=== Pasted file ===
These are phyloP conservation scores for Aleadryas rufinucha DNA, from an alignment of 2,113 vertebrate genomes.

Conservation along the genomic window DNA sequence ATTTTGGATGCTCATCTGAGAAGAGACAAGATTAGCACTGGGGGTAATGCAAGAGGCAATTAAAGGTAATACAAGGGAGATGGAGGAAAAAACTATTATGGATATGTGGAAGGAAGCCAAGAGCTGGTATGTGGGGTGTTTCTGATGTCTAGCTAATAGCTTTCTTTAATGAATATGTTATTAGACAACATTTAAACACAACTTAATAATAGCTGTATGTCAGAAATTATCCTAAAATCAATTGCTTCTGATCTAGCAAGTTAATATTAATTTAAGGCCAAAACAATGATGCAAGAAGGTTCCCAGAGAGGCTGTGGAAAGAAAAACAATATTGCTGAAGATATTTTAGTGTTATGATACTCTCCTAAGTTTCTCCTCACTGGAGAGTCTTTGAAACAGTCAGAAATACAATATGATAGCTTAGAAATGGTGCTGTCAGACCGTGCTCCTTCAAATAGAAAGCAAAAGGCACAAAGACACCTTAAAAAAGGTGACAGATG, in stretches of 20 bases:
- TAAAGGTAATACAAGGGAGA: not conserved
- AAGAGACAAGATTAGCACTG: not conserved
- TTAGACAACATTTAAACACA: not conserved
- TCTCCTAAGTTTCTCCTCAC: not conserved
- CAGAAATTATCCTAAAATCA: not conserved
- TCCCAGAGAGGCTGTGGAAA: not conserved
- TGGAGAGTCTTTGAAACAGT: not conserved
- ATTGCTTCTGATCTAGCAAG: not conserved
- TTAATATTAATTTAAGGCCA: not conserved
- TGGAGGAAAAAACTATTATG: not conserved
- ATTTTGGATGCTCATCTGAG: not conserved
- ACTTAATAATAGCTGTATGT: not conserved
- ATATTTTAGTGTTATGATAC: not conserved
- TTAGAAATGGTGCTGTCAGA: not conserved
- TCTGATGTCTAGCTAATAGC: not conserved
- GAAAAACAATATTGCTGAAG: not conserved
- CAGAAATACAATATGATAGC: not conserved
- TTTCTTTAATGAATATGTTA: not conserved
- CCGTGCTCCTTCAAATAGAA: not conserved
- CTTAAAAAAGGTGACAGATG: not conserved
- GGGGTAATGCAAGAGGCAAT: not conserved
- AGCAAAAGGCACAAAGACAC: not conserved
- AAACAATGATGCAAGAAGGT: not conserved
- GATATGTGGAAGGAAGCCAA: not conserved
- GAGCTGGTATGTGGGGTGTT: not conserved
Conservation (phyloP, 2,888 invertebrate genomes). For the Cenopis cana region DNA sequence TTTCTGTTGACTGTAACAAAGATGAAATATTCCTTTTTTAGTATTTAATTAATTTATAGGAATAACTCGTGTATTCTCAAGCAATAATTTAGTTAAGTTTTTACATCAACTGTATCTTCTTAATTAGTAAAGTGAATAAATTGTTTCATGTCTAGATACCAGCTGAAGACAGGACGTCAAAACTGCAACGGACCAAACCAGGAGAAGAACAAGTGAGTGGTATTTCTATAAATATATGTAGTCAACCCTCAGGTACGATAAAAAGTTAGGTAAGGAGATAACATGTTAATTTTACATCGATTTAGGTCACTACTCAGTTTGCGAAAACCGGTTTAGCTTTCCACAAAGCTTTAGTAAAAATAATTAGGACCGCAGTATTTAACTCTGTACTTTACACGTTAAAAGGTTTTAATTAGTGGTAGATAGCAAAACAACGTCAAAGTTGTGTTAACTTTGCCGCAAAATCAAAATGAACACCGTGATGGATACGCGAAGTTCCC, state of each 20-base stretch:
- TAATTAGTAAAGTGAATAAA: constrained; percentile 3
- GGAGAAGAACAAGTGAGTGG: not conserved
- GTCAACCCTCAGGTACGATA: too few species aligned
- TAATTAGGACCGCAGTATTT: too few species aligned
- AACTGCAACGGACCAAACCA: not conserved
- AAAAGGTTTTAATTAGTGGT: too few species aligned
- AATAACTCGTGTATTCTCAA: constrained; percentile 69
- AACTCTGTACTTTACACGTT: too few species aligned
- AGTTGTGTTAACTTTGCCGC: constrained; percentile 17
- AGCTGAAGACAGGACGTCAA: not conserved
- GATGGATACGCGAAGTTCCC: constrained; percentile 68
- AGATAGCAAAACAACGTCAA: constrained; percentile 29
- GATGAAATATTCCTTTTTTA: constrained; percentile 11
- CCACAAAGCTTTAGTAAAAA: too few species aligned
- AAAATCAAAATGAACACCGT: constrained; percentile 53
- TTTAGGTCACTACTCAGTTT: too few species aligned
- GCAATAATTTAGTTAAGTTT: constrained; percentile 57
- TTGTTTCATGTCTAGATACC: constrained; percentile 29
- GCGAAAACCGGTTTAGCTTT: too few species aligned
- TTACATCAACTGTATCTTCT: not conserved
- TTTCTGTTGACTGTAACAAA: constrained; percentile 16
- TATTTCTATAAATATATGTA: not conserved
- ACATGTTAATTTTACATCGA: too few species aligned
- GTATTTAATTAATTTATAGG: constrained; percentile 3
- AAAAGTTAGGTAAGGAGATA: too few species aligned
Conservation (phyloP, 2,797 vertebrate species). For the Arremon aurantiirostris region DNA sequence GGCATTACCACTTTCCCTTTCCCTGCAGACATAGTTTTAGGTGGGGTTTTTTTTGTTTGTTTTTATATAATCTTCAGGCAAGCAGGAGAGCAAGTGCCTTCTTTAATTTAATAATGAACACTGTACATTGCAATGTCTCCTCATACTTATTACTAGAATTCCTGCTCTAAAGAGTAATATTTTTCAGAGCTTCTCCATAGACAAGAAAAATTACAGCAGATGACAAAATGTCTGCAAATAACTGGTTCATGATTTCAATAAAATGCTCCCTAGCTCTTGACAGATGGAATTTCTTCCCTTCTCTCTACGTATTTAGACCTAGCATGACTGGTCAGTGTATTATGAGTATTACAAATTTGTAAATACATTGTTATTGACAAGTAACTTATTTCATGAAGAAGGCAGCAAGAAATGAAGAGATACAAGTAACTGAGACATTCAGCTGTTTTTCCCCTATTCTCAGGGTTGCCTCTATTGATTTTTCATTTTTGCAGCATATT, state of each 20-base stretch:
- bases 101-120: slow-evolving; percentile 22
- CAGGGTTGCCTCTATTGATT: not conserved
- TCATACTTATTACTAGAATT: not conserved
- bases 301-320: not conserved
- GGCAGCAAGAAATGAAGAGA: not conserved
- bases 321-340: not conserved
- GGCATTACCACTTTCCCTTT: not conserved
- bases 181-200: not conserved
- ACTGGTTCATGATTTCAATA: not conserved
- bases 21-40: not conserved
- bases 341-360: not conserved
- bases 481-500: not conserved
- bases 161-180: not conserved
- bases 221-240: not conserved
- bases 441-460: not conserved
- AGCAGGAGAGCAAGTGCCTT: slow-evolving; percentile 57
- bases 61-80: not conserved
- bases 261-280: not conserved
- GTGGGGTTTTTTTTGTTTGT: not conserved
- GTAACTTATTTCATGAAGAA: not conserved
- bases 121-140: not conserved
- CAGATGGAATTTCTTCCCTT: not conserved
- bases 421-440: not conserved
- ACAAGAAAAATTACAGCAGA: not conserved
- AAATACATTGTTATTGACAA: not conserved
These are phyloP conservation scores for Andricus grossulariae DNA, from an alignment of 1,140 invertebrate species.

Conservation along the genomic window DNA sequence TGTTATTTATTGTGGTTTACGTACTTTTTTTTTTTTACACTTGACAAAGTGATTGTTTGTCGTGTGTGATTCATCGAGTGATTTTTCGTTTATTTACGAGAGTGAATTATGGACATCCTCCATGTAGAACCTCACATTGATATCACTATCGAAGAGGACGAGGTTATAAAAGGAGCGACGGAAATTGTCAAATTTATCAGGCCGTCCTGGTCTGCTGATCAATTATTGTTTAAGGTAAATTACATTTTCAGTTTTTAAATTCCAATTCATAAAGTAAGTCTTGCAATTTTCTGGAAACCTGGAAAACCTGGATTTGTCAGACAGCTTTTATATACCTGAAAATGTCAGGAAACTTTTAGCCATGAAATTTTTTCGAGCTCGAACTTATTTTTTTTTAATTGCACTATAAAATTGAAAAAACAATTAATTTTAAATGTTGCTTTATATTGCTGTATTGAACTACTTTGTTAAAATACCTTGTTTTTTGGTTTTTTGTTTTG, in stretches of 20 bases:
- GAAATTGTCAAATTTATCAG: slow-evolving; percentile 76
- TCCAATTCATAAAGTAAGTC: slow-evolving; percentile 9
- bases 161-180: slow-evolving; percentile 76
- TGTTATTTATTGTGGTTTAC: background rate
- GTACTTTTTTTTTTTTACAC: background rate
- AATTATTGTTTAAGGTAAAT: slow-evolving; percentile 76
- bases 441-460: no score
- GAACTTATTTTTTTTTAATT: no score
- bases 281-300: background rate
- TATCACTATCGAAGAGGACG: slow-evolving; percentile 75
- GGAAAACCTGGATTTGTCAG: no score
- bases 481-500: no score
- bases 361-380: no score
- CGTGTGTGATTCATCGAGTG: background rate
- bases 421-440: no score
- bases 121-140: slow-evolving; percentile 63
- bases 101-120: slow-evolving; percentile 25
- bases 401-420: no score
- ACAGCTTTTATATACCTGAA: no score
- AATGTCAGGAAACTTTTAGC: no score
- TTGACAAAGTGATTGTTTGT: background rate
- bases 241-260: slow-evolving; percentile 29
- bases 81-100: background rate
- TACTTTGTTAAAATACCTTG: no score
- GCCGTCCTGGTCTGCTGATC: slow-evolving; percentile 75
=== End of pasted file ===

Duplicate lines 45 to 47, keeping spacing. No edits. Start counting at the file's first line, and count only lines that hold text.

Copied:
- GCAATAATTTAGTTAAGTTT: constrained; percentile 57
- TTGTTTCATGTCTAGATACC: constrained; percentile 29
- GCGAAAACCGGTTTAGCTTT: too few species aligned